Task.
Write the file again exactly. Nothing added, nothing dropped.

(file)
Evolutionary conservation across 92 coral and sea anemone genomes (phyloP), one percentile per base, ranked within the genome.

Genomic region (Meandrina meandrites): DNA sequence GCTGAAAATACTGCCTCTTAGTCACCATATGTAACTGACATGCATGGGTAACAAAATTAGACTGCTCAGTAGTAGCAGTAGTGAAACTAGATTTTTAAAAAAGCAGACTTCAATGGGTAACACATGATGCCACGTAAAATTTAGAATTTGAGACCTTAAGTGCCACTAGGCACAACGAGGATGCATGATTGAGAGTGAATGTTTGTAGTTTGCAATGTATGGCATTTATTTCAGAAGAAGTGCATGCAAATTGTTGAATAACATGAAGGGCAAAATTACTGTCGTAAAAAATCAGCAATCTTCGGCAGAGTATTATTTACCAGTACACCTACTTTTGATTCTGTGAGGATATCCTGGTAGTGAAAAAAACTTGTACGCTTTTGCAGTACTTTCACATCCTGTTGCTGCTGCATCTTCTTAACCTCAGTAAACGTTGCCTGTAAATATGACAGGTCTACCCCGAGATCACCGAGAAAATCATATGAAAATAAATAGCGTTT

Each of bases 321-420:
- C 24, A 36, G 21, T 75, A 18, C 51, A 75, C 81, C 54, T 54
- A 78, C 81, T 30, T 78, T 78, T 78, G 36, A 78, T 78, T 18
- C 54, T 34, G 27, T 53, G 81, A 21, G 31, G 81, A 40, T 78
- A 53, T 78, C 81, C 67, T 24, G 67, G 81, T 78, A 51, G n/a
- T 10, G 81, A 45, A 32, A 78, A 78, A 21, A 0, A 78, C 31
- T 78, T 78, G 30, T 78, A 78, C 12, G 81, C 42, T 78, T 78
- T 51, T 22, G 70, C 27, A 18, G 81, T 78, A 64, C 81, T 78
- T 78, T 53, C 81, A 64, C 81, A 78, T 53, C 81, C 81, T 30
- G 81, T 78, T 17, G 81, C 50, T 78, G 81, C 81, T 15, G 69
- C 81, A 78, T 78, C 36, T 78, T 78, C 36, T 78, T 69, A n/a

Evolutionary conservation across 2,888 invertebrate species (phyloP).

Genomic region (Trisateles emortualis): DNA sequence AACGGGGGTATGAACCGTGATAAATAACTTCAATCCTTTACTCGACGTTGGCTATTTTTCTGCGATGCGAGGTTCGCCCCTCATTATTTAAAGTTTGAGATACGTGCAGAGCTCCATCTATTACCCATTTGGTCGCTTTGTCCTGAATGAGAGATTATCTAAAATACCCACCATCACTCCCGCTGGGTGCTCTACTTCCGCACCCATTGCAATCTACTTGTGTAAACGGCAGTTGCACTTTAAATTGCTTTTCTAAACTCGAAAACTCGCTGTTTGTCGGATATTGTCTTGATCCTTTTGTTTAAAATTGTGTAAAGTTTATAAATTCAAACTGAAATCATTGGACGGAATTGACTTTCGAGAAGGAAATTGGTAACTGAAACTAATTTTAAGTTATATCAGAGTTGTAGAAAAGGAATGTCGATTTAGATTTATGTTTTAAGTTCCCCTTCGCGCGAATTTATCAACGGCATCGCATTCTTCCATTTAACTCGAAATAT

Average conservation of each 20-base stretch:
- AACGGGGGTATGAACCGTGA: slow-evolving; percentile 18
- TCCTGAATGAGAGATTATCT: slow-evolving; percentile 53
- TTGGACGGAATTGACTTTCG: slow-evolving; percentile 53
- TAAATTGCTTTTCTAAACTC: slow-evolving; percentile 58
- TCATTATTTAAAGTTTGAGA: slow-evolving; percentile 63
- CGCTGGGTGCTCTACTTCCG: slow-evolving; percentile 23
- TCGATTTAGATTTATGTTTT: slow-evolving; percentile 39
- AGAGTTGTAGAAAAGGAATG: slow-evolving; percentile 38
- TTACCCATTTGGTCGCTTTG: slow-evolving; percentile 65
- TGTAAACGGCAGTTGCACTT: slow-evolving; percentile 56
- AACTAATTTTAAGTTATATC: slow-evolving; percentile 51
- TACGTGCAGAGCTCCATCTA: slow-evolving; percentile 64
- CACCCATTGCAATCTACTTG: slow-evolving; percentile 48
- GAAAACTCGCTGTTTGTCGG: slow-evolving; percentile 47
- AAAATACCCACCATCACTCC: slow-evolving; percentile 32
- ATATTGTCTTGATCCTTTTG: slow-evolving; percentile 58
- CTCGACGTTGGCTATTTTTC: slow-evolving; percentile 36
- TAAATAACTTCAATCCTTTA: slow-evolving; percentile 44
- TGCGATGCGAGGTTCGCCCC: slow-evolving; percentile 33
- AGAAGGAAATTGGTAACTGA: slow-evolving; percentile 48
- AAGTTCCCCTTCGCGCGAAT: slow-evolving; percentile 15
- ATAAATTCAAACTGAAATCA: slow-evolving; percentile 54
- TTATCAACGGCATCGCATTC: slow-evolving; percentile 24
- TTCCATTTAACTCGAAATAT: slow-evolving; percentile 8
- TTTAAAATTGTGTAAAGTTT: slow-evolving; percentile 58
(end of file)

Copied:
Evolutionary conservation across 92 coral and sea anemone genomes (phyloP), one percentile per base, ranked within the genome.

Genomic region (Meandrina meandrites): DNA sequence GCTGAAAATACTGCCTCTTAGTCACCATATGTAACTGACATGCATGGGTAACAAAATTAGACTGCTCAGTAGTAGCAGTAGTGAAACTAGATTTTTAAAAAAGCAGACTTCAATGGGTAACACATGATGCCACGTAAAATTTAGAATTTGAGACCTTAAGTGCCACTAGGCACAACGAGGATGCATGATTGAGAGTGAATGTTTGTAGTTTGCAATGTATGGCATTTATTTCAGAAGAAGTGCATGCAAATTGTTGAATAACATGAAGGGCAAAATTACTGTCGTAAAAAATCAGCAATCTTCGGCAGAGTATTATTTACCAGTACACCTACTTTTGATTCTGTGAGGATATCCTGGTAGTGAAAAAAACTTGTACGCTTTTGCAGTACTTTCACATCCTGTTGCTGCTGCATCTTCTTAACCTCAGTAAACGTTGCCTGTAAATATGACAGGTCTACCCCGAGATCACCGAGAAAATCATATGAAAATAAATAGCGTTT

Each of bases 321-420:
- C 24, A 36, G 21, T 75, A 18, C 51, A 75, C 81, C 54, T 54
- A 78, C 81, T 30, T 78, T 78, T 78, G 36, A 78, T 78, T 18
- C 54, T 34, G 27, T 53, G 81, A 21, G 31, G 81, A 40, T 78
- A 53, T 78, C 81, C 67, T 24, G 67, G 81, T 78, A 51, G n/a
- T 10, G 81, A 45, A 32, A 78, A 78, A 21, A 0, A 78, C 31
- T 78, T 78, G 30, T 78, A 78, C 12, G 81, C 42, T 78, T 78
- T 51, T 22, G 70, C 27, A 18, G 81, T 78, A 64, C 81, T 78
- T 78, T 53, C 81, A 64, C 81, A 78, T 53, C 81, C 81, T 30
- G 81, T 78, T 17, G 81, C 50, T 78, G 81, C 81, T 15, G 69
- C 81, A 78, T 78, C 36, T 78, T 78, C 36, T 78, T 69, A n/a

Evolutionary conservation across 2,888 invertebrate species (phyloP).

Genomic region (Trisateles emortualis): DNA sequence AACGGGGGTATGAACCGTGATAAATAACTTCAATCCTTTACTCGACGTTGGCTATTTTTCTGCGATGCGAGGTTCGCCCCTCATTATTTAAAGTTTGAGATACGTGCAGAGCTCCATCTATTACCCATTTGGTCGCTTTGTCCTGAATGAGAGATTATCTAAAATACCCACCATCACTCCCGCTGGGTGCTCTACTTCCGCACCCATTGCAATCTACTTGTGTAAACGGCAGTTGCACTTTAAATTGCTTTTCTAAACTCGAAAACTCGCTGTTTGTCGGATATTGTCTTGATCCTTTTGTTTAAAATTGTGTAAAGTTTATAAATTCAAACTGAAATCATTGGACGGAATTGACTTTCGAGAAGGAAATTGGTAACTGAAACTAATTTTAAGTTATATCAGAGTTGTAGAAAAGGAATGTCGATTTAGATTTATGTTTTAAGTTCCCCTTCGCGCGAATTTATCAACGGCATCGCATTCTTCCATTTAACTCGAAATAT

Average conservation of each 20-base stretch:
- AACGGGGGTATGAACCGTGA: slow-evolving; percentile 18
- TCCTGAATGAGAGATTATCT: slow-evolving; percentile 53
- TTGGACGGAATTGACTTTCG: slow-evolving; percentile 53
- TAAATTGCTTTTCTAAACTC: slow-evolving; percentile 58
- TCATTATTTAAAGTTTGAGA: slow-evolving; percentile 63
- CGCTGGGTGCTCTACTTCCG: slow-evolving; percentile 23
- TCGATTTAGATTTATGTTTT: slow-evolving; percentile 39
- AGAGTTGTAGAAAAGGAATG: slow-evolving; percentile 38
- TTACCCATTTGGTCGCTTTG: slow-evolving; percentile 65
- TGTAAACGGCAGTTGCACTT: slow-evolving; percentile 56
- AACTAATTTTAAGTTATATC: slow-evolving; percentile 51
- TACGTGCAGAGCTCCATCTA: slow-evolving; percentile 64
- CACCCATTGCAATCTACTTG: slow-evolving; percentile 48
- GAAAACTCGCTGTTTGTCGG: slow-evolving; percentile 47
- AAAATACCCACCATCACTCC: slow-evolving; percentile 32
- ATATTGTCTTGATCCTTTTG: slow-evolving; percentile 58
- CTCGACGTTGGCTATTTTTC: slow-evolving; percentile 36
- TAAATAACTTCAATCCTTTA: slow-evolving; percentile 44
- TGCGATGCGAGGTTCGCCCC: slow-evolving; percentile 33
- AGAAGGAAATTGGTAACTGA: slow-evolving; percentile 48
- AAGTTCCCCTTCGCGCGAAT: slow-evolving; percentile 15
- ATAAATTCAAACTGAAATCA: slow-evolving; percentile 54
- TTATCAACGGCATCGCATTC: slow-evolving; percentile 24
- TTCCATTTAACTCGAAATAT: slow-evolving; percentile 8
- TTTAAAATTGTGTAAAGTTT: slow-evolving; percentile 58